Today is the 91st birthday of of the 39th president, philanthropist, human rights activist and the truest christian I know of: Jimmy Carter. The world is a better place because he is in it. We all owe him a great amount of gratitude and should read everything we can about him and hope some of it rubs off on us.NAME: Jimmy Carter
OCCUPATION: U.S. President
BIRTH DATE: October 01, 1924
EDUCATION: Georgia Southwestern College, Georgia Institute of Technology, US Naval Academy
PLACE OF BIRTH: Plains, Georgia
BEST KNOWN FOR: Jimmy Carter was the 39th president of the United States (1977-81) and later was awarded the Nobel Peace Prize in 2002.
James Earl “Jimmy” Carter, Jr. (born October 1, 1924) is an American politician who served as the 39th President of the United States (1977–1981) and was the recipient of the 2002 Nobel Peace Prize, the only U.S. President to have received the Prize after leaving office. Before he became President, Carter served as a U.S. Naval officer, was a peanut farmer, served two terms as a Georgia State Senator and one as Governor of Georgia (1971–1975).
As President, Carter created two new cabinet-level departments: the Department of Energy and the Department of Education. He established a national energy policy that included conservation, price control, and new technology. In foreign affairs, Carter pursued the Camp David Accords, the Panama Canal Treaties, the second round of Strategic Arms Limitation Talks (SALT II), and returned the Panama Canal Zone to Panama.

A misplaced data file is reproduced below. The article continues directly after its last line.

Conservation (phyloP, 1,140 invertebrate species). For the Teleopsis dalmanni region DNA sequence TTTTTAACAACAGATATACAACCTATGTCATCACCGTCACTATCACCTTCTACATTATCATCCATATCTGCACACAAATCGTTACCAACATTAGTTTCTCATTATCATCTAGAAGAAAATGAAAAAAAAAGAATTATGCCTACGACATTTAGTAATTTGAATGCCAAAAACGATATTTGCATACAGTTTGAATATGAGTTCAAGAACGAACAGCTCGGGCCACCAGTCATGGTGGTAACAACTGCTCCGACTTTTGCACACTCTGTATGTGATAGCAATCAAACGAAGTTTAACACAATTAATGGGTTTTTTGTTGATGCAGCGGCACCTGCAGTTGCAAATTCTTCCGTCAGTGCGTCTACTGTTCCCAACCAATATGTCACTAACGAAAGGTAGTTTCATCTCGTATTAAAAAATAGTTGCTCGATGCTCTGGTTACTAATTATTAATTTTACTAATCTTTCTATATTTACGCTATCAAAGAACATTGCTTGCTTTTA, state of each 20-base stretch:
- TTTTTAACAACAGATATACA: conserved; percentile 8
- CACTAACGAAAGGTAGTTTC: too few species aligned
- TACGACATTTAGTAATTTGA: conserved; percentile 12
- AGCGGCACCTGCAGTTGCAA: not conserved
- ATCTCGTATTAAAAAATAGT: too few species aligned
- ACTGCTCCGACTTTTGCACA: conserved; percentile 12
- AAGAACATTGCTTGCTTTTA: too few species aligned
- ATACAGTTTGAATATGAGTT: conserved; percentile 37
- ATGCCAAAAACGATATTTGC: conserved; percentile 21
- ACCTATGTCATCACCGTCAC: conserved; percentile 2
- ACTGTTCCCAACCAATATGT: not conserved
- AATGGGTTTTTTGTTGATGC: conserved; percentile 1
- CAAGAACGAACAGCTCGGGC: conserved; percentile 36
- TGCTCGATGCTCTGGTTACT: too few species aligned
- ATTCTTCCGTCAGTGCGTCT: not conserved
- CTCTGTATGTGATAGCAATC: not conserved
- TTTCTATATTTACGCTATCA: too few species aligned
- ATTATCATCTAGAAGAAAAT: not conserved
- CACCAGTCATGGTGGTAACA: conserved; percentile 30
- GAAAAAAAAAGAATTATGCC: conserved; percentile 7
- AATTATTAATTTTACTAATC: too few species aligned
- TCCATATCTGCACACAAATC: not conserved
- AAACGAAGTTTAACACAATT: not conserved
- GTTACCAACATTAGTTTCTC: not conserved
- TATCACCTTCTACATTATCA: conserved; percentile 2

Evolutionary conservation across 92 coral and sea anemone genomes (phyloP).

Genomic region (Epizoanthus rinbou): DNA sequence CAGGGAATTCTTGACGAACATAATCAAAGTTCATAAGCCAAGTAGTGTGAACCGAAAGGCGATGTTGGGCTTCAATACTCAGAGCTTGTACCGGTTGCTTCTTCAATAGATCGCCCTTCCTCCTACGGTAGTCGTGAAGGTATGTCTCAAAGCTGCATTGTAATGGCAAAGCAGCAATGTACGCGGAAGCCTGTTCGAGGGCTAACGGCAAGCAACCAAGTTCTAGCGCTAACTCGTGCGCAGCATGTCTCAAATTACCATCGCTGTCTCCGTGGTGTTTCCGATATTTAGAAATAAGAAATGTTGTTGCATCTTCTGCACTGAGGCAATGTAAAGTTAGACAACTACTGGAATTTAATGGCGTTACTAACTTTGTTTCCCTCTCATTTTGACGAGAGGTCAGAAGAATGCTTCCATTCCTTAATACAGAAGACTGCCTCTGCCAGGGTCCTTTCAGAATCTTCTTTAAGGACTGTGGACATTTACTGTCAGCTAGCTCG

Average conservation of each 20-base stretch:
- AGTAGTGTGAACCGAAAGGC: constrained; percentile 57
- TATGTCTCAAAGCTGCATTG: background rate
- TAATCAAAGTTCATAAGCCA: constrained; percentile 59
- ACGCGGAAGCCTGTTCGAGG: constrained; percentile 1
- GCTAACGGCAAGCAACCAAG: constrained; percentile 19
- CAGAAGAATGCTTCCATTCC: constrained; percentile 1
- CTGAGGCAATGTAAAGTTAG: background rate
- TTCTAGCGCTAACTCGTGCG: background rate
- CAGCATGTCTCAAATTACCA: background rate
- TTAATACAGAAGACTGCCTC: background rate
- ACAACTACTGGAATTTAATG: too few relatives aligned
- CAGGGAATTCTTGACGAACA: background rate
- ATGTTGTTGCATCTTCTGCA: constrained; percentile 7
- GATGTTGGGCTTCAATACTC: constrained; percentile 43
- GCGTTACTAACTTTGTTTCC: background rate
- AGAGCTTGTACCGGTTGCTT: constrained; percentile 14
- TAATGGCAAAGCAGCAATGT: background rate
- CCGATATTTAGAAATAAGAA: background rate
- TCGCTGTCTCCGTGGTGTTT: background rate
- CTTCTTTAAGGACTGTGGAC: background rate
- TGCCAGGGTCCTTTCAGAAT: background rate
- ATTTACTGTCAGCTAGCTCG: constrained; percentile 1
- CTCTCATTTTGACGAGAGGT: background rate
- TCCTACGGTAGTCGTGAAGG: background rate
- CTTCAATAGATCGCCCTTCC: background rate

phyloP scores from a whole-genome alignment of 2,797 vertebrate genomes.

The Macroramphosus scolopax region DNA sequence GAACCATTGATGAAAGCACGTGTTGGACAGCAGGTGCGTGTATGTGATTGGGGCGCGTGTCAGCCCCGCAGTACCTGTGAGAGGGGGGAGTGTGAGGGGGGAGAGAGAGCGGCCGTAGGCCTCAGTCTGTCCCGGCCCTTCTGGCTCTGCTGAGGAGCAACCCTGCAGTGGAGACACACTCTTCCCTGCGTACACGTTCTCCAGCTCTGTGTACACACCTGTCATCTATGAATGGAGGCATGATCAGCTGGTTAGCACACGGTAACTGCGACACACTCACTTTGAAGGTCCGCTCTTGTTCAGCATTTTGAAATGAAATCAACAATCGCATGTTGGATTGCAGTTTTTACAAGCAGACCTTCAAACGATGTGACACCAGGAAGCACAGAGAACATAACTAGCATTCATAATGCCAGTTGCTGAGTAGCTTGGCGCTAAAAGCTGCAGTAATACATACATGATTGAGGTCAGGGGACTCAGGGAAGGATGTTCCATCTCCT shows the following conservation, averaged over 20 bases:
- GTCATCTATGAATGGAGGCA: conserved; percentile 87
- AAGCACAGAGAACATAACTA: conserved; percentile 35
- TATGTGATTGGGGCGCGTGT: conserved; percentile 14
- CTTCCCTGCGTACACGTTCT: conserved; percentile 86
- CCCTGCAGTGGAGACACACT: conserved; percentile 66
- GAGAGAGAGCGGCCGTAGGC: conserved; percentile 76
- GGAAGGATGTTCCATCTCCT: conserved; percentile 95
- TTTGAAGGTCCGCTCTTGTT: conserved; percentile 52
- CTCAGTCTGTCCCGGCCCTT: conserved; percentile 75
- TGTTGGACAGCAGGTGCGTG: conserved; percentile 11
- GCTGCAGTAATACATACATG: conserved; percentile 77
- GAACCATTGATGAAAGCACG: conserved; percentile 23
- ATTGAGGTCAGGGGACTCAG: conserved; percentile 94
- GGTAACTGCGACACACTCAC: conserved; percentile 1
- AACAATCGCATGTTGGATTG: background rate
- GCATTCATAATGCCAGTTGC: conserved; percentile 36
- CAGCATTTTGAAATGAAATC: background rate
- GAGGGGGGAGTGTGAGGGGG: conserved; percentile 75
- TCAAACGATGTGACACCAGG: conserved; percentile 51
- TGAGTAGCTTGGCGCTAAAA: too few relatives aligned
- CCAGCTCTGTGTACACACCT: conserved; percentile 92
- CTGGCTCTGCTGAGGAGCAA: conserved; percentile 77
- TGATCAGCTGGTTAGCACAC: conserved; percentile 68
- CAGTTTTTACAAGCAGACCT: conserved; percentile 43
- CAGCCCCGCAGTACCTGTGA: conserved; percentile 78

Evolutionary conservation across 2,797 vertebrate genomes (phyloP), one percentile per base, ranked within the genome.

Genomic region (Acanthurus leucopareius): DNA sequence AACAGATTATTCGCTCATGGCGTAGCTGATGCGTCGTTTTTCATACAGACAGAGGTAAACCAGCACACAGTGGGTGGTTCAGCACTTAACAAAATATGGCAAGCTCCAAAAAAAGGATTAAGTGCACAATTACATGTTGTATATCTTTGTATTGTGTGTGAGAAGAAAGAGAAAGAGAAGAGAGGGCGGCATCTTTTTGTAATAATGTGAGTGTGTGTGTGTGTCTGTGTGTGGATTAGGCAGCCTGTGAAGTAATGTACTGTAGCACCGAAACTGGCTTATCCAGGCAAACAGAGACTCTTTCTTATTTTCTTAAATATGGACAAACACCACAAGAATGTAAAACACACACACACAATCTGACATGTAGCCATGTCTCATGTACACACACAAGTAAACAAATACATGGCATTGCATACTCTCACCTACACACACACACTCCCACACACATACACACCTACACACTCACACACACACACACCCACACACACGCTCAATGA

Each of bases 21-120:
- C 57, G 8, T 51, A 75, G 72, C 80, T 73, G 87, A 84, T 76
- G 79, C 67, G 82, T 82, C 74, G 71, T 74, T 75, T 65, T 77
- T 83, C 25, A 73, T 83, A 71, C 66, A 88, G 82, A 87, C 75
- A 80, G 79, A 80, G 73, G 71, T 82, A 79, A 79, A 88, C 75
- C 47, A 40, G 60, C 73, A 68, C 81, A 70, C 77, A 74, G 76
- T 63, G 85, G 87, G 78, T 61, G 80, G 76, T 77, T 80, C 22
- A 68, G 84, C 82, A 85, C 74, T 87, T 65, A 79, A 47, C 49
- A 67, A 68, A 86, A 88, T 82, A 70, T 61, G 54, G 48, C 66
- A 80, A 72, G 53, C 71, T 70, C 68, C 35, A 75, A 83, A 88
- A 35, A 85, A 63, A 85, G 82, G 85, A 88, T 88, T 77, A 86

Throughout his career, Carter strongly emphasized human rights. He took office during a period of international stagflation, which persisted throughout his term. The end of his presidential tenure was marked by the 1979–1981 Iran hostage crisis, the 1979 energy crisis, the Three Mile Island nuclear accident, the Soviet invasion of Afghanistan (at the end of 1979), 1980 Summer Olympics boycott by the United States of the Moscow Olympics and the 1980 eruption of Mount St. Helens.
By 1980, Carter’s popularity had eroded. He survived a primary challenge against Ted Kennedy for the Democratic Party nomination in the 1980 election, but lost the election to Republican candidate Ronald Reagan. On January 20, 1981, minutes after Carter’s term in office ended, the 52 U.S. captives held at the U.S. embassy in Iran were released, ending the 444-day Iran hostage crisis.
After leaving office, Carter and his wife Rosalynn founded the Carter Center in 1982, a nongovernmental, not-for-profit organization that works to advance human rights. He has traveled extensively to conduct peace negotiations, observe elections, and advance disease prevention and eradication in developing nations. Carter is a key figure in the Habitat for Humanity project, and also remains particularly vocal on the Israeli-Palestinian conflict.
In 1982, he established The Carter Center in Atlanta to advance human rights and alleviate unnecessary human suffering. The non-profit, nongovernmental Center promotes democracy, mediates and prevents conflicts, and monitors the electoral process in support of free and fair elections. It also works to improve global health through the control and eradication of diseases such as Guinea worm disease, river blindness, malaria, trachoma, lymphatic filariasis, and schistosomiasis. It also works to diminish the stigma of mental illnesses and improve nutrition through increased crop production in Africa. A major accomplishment of The Carter Center has been the elimination of more than 99% of cases of Guinea worm disease, a debilitating parasite that has existed since ancient times, from an estimated 3.5 million cases in 1986 to 3,190 reported cases in 2009. The Carter Center has monitored 81 elections in 33 countries since 1989. It has worked to resolve conflicts in Haiti, Bosnia, Ethiopia, North Korea, Sudan and other countries. Carter and the Center actively support human rights defenders around the world and have intervened with heads of state on their behalf.